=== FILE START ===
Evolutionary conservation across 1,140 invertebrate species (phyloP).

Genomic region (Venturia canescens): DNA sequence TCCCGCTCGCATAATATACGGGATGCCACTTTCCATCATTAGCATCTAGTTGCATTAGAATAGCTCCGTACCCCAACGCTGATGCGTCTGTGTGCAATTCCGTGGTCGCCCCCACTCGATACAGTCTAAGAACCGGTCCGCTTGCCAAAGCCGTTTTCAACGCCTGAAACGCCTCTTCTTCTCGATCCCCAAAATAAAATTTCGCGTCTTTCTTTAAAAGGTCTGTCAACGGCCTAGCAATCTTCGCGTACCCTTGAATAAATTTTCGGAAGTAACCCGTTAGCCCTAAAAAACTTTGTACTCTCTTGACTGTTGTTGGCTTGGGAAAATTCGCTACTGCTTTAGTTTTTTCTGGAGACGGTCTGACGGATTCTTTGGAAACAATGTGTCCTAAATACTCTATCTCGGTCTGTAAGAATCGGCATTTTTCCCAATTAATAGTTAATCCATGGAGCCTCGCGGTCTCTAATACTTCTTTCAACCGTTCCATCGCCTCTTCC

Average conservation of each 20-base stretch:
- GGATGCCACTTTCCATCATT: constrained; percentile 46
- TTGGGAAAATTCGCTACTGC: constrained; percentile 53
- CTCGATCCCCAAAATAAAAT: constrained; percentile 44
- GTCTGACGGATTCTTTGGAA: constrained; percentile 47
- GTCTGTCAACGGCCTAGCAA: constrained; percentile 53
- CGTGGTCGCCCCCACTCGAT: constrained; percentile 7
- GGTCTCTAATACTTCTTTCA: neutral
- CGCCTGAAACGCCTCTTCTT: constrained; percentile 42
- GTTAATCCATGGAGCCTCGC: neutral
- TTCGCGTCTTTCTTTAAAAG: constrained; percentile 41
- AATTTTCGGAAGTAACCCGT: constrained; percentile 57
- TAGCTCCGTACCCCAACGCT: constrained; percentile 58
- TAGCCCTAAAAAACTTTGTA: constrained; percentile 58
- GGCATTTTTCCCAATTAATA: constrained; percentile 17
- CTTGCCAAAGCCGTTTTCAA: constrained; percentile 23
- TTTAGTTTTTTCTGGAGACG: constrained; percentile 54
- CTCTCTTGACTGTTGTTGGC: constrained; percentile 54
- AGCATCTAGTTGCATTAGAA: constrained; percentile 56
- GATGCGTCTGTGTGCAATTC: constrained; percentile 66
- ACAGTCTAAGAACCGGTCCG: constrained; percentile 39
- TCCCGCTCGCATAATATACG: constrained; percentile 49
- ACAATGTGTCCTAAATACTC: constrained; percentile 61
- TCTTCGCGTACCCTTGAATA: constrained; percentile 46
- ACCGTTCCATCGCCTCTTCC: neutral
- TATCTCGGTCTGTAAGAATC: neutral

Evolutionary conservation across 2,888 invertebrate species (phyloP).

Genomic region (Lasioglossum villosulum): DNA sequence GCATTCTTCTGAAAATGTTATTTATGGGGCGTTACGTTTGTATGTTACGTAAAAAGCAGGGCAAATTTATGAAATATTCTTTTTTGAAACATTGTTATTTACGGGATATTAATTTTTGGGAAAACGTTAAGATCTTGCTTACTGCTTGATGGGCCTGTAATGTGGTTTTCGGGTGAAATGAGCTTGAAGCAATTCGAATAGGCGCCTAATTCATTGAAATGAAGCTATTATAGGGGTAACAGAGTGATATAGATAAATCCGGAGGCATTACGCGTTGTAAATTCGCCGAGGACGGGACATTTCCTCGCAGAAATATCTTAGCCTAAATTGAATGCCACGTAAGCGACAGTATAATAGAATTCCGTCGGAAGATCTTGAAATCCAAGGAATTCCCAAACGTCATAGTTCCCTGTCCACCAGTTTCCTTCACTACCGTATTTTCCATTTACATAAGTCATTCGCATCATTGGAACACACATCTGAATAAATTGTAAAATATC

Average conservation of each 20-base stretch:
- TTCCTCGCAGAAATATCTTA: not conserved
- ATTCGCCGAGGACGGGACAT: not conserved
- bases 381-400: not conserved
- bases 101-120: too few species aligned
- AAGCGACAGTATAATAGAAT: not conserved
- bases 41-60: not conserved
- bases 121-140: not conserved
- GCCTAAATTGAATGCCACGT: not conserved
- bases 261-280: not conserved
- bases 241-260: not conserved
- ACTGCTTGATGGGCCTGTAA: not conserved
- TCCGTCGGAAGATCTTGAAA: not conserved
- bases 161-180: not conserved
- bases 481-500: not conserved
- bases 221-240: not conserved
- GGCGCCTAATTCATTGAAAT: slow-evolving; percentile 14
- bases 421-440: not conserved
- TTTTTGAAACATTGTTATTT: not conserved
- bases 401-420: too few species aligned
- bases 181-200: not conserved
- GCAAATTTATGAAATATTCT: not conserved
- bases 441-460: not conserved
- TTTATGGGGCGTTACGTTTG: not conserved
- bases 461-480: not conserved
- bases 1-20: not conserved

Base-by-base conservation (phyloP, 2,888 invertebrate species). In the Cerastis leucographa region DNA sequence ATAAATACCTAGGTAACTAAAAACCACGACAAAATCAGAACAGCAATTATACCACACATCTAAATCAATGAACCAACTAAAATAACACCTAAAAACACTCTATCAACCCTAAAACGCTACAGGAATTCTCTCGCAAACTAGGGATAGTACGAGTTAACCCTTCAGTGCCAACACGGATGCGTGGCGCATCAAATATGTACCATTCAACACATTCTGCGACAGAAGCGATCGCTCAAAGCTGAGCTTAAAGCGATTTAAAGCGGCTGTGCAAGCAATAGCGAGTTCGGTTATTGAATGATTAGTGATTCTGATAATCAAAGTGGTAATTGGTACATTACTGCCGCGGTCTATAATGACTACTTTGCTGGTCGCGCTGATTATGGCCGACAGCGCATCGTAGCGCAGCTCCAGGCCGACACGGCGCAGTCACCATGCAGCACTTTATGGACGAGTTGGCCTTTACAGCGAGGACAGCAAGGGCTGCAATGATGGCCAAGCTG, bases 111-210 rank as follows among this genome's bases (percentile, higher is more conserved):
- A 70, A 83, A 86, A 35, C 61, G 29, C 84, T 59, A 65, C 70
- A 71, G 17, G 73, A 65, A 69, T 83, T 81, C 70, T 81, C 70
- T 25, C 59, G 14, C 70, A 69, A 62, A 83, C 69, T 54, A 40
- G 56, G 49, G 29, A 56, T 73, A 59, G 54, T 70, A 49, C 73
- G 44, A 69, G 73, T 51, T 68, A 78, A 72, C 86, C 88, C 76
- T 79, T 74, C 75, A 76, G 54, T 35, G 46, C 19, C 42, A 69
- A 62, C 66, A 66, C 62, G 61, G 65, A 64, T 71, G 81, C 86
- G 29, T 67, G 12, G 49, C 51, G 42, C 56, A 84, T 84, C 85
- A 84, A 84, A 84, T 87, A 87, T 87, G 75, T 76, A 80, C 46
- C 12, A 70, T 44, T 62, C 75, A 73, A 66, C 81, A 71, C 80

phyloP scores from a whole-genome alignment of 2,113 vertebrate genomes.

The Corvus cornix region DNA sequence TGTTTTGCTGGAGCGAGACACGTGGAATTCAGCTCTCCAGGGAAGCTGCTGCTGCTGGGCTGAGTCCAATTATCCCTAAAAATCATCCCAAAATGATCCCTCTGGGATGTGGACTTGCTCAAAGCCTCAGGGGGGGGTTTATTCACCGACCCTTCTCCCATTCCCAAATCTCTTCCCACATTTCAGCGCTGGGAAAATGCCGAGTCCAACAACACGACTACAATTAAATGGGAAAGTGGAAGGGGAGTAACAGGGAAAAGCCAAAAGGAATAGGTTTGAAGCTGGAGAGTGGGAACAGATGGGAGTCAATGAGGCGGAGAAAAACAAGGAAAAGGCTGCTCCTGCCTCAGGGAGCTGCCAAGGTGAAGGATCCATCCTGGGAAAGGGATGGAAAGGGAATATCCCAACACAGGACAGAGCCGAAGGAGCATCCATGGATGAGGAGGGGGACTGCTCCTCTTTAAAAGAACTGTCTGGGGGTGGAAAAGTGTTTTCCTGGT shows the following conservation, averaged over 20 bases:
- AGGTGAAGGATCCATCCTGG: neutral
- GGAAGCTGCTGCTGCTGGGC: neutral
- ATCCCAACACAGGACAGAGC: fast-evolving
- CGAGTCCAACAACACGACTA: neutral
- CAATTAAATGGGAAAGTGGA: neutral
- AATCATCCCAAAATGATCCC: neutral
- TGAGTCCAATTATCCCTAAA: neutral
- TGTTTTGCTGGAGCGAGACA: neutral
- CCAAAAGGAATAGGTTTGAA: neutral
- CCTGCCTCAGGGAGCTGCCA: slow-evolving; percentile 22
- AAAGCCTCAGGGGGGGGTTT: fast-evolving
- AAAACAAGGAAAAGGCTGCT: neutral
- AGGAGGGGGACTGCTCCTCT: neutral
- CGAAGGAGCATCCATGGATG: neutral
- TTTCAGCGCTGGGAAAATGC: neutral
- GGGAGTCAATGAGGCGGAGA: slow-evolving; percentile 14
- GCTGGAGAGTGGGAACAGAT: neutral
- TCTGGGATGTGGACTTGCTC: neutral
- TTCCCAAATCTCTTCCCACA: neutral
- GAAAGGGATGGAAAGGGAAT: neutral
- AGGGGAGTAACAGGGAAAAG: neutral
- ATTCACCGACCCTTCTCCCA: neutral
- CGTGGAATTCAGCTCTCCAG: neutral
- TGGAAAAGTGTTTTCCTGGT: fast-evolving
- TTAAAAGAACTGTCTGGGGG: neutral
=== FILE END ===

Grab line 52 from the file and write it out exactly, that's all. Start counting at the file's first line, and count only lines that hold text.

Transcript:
- GCAAATTTATGAAATATTCT: not conserved